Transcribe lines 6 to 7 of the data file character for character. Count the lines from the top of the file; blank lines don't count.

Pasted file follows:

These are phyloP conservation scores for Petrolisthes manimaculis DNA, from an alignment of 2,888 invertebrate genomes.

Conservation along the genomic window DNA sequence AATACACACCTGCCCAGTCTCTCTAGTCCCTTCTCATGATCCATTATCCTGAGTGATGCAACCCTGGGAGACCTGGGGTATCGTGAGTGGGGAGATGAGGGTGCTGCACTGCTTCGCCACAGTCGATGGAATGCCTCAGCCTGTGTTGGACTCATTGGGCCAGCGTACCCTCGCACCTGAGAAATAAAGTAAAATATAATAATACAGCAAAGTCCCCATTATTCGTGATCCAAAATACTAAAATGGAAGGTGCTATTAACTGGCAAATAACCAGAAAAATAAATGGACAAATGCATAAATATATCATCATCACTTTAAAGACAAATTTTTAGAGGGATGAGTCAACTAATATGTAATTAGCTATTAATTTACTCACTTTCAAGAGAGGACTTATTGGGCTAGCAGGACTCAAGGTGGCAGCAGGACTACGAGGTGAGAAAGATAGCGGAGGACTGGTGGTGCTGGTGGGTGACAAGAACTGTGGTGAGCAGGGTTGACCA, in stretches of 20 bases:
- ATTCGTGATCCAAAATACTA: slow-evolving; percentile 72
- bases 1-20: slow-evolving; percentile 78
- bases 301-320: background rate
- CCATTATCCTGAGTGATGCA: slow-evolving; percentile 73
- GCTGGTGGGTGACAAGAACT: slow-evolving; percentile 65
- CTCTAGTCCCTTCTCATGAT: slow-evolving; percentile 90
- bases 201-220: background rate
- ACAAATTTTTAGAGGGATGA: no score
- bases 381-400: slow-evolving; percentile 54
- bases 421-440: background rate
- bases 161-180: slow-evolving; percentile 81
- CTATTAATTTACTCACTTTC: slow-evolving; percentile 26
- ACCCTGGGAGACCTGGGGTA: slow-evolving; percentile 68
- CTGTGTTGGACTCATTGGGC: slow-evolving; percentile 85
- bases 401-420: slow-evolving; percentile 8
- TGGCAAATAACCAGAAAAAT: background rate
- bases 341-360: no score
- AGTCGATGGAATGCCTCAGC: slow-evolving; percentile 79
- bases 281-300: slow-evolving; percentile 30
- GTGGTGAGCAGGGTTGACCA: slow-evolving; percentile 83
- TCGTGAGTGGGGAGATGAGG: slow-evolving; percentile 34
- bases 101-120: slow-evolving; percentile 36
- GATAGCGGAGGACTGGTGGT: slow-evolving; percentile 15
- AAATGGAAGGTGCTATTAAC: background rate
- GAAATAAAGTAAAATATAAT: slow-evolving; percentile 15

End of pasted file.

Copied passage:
- CCATTATCCTGAGTGATGCA: slow-evolving; percentile 73
- GCTGGTGGGTGACAAGAACT: slow-evolving; percentile 65